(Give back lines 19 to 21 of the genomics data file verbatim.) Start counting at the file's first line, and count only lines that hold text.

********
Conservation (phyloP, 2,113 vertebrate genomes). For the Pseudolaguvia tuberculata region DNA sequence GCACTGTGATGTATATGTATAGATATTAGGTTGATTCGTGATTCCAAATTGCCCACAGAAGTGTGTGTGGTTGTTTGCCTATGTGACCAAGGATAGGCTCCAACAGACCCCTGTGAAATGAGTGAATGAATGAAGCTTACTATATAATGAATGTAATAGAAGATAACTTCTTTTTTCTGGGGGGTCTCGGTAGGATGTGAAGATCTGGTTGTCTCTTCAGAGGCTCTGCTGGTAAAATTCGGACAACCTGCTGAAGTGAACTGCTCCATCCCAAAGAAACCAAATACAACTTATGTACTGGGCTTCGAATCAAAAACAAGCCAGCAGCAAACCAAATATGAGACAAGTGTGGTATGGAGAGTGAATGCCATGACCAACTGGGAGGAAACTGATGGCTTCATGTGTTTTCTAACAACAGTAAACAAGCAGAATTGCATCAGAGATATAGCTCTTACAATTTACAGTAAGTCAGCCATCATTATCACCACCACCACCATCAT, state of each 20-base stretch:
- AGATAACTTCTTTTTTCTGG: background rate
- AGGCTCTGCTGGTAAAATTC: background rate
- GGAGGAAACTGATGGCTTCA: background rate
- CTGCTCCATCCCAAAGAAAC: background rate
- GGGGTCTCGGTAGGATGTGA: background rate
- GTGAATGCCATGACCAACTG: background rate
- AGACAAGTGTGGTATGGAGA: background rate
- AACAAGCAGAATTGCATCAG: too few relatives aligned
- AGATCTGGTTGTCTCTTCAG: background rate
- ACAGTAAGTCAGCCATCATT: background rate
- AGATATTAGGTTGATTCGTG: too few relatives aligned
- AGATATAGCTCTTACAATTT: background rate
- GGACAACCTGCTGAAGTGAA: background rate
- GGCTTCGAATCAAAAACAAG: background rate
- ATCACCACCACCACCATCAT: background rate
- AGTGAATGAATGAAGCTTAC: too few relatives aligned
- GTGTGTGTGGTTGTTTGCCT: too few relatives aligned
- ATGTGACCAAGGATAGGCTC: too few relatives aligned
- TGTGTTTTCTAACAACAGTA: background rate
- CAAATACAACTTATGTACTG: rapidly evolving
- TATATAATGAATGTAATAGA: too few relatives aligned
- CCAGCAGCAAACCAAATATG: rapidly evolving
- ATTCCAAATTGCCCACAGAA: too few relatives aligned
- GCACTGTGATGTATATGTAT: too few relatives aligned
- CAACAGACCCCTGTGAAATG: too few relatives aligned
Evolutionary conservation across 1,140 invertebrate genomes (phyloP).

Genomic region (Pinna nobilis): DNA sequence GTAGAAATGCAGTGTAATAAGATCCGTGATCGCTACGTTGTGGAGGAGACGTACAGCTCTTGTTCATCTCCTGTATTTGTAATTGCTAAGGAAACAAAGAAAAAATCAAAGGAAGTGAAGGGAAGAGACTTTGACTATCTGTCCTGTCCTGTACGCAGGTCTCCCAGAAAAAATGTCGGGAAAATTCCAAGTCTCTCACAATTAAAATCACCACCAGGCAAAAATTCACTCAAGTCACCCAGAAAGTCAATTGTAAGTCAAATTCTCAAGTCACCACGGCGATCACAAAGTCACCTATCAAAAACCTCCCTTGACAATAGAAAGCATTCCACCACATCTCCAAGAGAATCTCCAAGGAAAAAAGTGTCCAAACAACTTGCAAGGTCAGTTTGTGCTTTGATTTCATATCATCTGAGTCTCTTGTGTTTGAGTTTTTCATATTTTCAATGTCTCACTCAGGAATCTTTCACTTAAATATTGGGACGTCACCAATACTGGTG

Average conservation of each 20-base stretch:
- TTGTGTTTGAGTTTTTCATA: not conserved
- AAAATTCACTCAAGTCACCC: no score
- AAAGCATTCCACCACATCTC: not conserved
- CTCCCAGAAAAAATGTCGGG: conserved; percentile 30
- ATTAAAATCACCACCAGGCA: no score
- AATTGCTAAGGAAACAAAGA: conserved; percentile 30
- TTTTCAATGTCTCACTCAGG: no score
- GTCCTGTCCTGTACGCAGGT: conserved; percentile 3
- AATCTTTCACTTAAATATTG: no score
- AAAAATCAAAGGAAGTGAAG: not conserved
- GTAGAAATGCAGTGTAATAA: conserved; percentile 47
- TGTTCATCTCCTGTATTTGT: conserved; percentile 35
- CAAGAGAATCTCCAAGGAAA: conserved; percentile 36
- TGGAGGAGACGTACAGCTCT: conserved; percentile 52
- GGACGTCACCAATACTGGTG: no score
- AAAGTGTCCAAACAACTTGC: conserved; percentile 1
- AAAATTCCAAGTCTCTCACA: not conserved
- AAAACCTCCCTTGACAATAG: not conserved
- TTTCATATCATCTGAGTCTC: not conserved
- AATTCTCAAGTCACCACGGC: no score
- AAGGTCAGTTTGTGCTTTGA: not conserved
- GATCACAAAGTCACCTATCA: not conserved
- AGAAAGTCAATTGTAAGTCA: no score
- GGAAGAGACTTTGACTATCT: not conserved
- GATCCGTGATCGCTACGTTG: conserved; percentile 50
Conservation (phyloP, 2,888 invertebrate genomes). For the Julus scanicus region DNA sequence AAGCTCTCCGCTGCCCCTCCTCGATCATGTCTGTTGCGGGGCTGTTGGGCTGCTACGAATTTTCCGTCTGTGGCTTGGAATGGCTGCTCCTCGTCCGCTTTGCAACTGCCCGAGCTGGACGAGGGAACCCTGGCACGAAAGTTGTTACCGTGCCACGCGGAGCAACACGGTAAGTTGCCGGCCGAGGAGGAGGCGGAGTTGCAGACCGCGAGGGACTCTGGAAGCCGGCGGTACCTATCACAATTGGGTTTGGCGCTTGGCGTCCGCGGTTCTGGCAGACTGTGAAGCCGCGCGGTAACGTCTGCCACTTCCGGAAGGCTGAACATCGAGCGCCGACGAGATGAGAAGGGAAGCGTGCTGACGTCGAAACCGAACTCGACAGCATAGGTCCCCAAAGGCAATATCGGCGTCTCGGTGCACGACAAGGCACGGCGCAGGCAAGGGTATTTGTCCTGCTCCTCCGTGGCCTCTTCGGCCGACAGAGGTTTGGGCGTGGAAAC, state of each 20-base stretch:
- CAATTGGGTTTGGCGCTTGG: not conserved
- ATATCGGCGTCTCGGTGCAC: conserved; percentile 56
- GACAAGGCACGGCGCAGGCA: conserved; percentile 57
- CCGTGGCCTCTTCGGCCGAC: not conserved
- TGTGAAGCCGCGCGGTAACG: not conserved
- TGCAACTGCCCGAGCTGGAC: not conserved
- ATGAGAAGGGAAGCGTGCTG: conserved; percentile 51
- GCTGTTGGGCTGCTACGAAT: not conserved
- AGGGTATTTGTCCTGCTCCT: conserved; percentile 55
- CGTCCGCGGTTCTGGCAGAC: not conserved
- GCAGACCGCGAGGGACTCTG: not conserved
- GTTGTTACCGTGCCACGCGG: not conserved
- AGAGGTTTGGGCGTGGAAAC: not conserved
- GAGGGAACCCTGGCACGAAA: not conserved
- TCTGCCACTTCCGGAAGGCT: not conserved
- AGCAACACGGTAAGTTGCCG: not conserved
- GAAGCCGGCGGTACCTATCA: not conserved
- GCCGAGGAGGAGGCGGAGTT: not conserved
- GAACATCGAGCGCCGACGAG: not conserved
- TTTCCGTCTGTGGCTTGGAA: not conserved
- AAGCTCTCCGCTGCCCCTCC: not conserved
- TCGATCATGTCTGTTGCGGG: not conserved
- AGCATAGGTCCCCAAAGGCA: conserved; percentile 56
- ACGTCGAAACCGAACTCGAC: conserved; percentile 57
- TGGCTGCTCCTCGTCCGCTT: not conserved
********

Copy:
- ATGTGACCAAGGATAGGCTC: too few relatives aligned
- TGTGTTTTCTAACAACAGTA: background rate
- CAAATACAACTTATGTACTG: rapidly evolving